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Lawyers warn bill on fast track could have unanticipated fallout
A federal government bill that further restricts the narrow defence of provocation to prevent its use in so-called “honour killing” cases is unnecessary and counterproductive, lawyers say.
A federal government proposal to throw a cloak of secrecy over patent and trademark agents’ confidential communications with their clients has divided the intellectual property bar and surprised legal regulators.
Since the 2012 decision in Jones v. Tsige introduced the tort of intrusion upon seclusion, there has been a remedy when an individual wrongfully accesses or misuses another person’s private information.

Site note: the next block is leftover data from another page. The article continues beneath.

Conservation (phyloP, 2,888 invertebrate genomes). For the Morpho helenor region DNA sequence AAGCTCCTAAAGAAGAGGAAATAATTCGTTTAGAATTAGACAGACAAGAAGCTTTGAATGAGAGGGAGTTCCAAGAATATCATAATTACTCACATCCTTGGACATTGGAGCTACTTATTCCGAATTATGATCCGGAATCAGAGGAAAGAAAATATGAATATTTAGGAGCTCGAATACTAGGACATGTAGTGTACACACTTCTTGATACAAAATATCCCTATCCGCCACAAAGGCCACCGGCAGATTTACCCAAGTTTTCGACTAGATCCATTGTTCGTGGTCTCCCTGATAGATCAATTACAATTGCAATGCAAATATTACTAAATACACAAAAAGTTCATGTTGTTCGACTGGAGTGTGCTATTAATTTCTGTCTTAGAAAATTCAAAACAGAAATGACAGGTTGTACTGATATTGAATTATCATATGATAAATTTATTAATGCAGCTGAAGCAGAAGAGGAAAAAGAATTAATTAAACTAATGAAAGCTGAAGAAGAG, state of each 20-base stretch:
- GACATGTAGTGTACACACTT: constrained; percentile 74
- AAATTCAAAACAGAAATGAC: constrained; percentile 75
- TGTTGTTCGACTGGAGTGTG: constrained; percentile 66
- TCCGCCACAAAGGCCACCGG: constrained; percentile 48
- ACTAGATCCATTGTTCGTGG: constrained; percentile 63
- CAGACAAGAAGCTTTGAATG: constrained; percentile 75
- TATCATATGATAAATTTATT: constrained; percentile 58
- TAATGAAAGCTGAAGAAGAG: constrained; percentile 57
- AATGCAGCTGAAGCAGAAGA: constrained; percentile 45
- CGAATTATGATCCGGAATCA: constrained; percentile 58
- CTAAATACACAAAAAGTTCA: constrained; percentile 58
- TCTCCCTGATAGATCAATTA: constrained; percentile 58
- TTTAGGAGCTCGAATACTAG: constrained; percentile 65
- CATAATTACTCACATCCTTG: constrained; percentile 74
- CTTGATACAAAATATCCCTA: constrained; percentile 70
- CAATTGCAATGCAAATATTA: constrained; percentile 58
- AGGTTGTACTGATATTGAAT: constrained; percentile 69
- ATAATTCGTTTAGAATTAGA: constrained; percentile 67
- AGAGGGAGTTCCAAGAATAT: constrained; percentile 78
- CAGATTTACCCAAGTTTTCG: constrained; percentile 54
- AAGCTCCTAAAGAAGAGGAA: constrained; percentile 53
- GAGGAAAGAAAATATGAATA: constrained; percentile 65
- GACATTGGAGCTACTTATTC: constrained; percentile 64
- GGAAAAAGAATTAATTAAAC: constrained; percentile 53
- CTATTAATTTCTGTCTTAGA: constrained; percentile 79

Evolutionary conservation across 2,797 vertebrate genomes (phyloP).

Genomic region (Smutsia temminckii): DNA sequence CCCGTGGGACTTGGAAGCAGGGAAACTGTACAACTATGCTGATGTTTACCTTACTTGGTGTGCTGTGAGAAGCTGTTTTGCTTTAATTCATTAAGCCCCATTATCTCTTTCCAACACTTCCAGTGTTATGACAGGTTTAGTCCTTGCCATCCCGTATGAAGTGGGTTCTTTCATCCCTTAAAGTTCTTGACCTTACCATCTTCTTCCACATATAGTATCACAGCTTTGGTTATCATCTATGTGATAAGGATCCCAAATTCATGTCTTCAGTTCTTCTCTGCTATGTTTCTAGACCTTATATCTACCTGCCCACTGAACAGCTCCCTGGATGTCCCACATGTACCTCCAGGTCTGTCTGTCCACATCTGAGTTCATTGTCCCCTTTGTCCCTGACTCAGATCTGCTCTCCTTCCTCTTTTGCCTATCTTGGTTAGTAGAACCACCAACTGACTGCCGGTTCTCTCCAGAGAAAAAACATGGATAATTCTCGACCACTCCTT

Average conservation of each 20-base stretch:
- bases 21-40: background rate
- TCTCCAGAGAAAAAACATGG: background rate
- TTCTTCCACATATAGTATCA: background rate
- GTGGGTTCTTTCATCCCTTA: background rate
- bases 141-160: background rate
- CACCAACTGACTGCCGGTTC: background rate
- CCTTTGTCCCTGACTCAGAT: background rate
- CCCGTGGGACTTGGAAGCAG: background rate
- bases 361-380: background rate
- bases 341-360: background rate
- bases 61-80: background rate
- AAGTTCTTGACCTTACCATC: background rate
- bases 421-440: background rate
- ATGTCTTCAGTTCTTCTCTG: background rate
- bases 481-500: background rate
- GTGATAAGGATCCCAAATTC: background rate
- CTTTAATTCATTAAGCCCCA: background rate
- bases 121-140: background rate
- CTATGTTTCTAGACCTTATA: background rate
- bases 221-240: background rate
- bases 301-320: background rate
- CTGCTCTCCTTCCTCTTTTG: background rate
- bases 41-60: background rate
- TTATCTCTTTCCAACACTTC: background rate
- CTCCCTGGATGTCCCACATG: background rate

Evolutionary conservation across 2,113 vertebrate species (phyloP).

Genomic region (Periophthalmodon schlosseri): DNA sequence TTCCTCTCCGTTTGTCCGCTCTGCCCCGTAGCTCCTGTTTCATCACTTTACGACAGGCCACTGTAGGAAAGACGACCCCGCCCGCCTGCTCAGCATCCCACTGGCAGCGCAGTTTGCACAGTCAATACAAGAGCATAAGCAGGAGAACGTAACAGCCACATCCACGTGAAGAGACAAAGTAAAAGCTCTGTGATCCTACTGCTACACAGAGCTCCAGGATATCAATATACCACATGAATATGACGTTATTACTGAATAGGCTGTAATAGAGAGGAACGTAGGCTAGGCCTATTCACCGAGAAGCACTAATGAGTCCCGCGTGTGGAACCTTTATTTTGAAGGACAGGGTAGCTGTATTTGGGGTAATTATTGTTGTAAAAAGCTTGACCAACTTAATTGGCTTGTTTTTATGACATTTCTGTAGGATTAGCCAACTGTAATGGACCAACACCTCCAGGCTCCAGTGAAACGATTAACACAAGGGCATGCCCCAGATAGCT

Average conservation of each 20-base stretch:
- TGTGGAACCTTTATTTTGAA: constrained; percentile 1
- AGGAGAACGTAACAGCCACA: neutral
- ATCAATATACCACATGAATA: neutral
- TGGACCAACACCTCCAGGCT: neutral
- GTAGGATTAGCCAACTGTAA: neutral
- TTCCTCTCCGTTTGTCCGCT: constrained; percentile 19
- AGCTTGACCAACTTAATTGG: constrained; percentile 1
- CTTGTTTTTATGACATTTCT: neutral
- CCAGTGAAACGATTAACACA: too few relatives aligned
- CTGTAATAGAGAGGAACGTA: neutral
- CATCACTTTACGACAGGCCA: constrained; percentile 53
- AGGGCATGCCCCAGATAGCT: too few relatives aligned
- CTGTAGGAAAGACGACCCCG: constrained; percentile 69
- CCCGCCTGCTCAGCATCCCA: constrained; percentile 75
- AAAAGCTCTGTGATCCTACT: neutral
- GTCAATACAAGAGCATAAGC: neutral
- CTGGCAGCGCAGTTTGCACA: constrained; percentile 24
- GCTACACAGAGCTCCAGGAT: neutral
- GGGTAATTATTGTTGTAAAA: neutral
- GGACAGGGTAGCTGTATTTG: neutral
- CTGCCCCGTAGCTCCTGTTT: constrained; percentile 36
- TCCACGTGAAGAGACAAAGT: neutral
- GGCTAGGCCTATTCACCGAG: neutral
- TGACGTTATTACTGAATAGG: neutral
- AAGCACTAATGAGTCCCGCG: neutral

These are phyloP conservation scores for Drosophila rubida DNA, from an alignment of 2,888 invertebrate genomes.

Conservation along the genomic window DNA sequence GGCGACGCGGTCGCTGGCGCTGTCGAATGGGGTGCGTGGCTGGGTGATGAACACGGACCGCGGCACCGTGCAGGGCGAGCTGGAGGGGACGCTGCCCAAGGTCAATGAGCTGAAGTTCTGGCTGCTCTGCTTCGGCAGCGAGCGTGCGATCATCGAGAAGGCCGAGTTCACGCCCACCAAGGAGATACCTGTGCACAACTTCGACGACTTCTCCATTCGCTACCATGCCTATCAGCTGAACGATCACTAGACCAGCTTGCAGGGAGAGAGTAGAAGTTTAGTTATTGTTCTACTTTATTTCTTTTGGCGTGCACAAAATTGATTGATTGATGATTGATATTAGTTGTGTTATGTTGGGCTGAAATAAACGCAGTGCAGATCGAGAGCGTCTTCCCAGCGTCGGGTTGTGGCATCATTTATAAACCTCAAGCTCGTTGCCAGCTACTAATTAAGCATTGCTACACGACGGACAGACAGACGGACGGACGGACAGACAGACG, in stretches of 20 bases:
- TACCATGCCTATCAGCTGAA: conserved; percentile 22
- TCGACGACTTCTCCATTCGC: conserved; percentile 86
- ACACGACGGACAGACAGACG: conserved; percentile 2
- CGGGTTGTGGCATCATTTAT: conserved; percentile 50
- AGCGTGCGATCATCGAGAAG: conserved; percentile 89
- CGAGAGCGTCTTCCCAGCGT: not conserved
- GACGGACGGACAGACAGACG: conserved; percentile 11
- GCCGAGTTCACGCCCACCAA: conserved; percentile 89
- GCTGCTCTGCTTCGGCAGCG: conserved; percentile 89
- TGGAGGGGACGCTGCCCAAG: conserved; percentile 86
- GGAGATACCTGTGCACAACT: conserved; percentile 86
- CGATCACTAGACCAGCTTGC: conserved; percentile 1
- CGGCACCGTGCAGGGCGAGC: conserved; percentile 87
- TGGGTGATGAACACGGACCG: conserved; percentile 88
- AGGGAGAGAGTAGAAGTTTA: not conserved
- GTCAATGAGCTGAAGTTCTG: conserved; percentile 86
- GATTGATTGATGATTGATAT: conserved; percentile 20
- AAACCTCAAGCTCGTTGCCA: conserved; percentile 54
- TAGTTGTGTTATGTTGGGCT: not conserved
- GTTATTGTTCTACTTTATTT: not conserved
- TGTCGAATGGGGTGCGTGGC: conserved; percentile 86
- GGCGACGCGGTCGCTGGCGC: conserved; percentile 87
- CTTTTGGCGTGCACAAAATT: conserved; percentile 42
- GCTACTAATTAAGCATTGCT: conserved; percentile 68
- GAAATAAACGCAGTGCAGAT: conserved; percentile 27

The promise of the new express-entry permanent residence (PR) program, launched on Jan. 1, was that it would be a “faster and more effective way for Canada to welcome skilled immigrants,” to quote the government news release.
The trials and tribulations of the job and a feeling of always being tethered to work via technology and digital devices have left many lawyers in a “detached state,” according to Elizabeth Griffin, an international human rights lawyer and fellow at the University of Essex Human Rights Centre in the U.K.